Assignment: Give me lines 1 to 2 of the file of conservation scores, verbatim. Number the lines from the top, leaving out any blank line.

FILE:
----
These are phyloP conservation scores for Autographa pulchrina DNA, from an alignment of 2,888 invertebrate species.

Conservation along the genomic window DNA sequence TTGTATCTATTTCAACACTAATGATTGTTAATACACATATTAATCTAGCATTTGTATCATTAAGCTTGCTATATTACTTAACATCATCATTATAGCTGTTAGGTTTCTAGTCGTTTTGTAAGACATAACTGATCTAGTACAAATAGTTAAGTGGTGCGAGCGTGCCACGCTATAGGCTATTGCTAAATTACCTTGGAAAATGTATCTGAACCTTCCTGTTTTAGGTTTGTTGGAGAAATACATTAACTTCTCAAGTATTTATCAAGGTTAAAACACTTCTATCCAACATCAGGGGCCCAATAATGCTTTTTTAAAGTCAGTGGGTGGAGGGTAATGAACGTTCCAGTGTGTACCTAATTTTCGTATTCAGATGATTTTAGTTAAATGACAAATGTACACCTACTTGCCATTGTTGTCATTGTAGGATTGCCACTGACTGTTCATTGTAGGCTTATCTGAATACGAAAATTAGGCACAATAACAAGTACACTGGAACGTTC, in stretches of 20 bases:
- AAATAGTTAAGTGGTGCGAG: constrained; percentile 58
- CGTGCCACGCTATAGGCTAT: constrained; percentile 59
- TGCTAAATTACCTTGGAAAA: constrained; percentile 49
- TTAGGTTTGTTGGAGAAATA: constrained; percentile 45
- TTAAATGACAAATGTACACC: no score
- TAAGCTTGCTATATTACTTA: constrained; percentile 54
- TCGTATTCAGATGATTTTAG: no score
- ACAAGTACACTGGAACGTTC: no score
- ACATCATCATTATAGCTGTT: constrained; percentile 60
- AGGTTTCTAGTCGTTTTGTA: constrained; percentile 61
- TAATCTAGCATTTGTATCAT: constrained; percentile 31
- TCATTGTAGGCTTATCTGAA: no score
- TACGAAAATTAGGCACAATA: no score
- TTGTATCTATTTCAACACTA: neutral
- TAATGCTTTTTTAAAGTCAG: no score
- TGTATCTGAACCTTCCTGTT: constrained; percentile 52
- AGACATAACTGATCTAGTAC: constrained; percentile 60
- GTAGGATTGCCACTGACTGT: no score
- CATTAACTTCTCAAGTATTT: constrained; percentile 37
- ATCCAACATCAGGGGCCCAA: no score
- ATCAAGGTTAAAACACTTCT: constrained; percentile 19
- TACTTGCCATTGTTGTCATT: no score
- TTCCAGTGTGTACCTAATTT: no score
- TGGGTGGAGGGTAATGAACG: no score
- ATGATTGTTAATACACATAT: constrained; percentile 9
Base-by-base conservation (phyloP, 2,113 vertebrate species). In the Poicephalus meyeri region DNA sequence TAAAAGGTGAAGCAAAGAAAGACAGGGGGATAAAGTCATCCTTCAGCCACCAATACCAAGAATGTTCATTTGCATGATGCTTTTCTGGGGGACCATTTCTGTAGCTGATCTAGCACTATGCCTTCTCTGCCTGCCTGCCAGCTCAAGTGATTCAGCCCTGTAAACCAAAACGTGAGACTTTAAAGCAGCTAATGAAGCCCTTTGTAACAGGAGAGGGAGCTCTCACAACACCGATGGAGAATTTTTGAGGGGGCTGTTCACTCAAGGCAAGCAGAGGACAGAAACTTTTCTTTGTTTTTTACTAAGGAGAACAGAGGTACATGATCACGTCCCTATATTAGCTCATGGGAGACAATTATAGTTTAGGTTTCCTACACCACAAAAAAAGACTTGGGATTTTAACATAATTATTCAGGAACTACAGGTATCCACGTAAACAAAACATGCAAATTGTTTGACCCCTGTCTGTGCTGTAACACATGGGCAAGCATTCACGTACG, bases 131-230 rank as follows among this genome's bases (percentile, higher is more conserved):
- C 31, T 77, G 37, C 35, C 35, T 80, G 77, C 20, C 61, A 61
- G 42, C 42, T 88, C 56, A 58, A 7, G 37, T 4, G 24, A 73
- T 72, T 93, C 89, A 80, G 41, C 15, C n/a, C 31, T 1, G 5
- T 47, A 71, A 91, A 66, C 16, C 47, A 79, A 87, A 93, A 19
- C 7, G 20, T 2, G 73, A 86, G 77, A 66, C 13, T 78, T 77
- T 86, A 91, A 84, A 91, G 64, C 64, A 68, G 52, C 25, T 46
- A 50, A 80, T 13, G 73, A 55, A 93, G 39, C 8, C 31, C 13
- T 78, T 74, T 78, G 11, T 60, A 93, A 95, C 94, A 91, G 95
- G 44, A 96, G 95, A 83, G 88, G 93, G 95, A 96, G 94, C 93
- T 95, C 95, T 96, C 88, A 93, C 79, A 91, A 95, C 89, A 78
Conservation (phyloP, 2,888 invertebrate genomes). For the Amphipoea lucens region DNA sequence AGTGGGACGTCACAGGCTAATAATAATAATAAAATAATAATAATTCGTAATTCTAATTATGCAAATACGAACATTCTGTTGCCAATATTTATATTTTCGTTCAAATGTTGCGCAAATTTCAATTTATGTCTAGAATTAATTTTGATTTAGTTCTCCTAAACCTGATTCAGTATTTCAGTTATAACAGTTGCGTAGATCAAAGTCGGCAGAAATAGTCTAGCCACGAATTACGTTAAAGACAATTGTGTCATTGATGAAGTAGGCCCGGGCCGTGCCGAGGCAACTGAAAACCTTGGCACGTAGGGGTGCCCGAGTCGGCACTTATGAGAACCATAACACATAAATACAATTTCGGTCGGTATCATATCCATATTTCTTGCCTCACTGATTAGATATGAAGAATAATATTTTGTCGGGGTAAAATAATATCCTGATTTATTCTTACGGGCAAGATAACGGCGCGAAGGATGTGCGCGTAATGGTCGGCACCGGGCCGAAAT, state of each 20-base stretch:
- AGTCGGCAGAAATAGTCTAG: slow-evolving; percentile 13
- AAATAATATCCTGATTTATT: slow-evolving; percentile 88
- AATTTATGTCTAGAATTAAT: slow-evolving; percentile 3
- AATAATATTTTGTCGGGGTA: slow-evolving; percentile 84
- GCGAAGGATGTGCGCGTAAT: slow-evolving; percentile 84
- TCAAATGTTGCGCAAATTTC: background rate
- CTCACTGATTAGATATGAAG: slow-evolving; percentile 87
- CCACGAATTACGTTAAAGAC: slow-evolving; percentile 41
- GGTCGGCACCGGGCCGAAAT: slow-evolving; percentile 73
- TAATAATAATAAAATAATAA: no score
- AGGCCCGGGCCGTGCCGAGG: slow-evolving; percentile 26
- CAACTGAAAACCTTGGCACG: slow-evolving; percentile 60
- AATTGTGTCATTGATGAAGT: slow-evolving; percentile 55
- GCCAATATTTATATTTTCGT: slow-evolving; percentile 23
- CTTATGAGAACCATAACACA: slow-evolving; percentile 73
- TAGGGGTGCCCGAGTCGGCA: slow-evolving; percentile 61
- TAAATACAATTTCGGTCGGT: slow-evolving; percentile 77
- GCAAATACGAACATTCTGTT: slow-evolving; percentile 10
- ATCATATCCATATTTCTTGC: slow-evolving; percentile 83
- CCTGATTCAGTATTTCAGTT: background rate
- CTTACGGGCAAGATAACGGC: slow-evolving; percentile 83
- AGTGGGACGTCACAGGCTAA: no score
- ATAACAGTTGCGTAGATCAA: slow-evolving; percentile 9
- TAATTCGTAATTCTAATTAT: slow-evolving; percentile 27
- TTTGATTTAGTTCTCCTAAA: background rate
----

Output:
These are phyloP conservation scores for Autographa pulchrina DNA, from an alignment of 2,888 invertebrate species.

Conservation along the genomic window DNA sequence TTGTATCTATTTCAACACTAATGATTGTTAATACACATATTAATCTAGCATTTGTATCATTAAGCTTGCTATATTACTTAACATCATCATTATAGCTGTTAGGTTTCTAGTCGTTTTGTAAGACATAACTGATCTAGTACAAATAGTTAAGTGGTGCGAGCGTGCCACGCTATAGGCTATTGCTAAATTACCTTGGAAAATGTATCTGAACCTTCCTGTTTTAGGTTTGTTGGAGAAATACATTAACTTCTCAAGTATTTATCAAGGTTAAAACACTTCTATCCAACATCAGGGGCCCAATAATGCTTTTTTAAAGTCAGTGGGTGGAGGGTAATGAACGTTCCAGTGTGTACCTAATTTTCGTATTCAGATGATTTTAGTTAAATGACAAATGTACACCTACTTGCCATTGTTGTCATTGTAGGATTGCCACTGACTGTTCATTGTAGGCTTATCTGAATACGAAAATTAGGCACAATAACAAGTACACTGGAACGTTC, in stretches of 20 bases: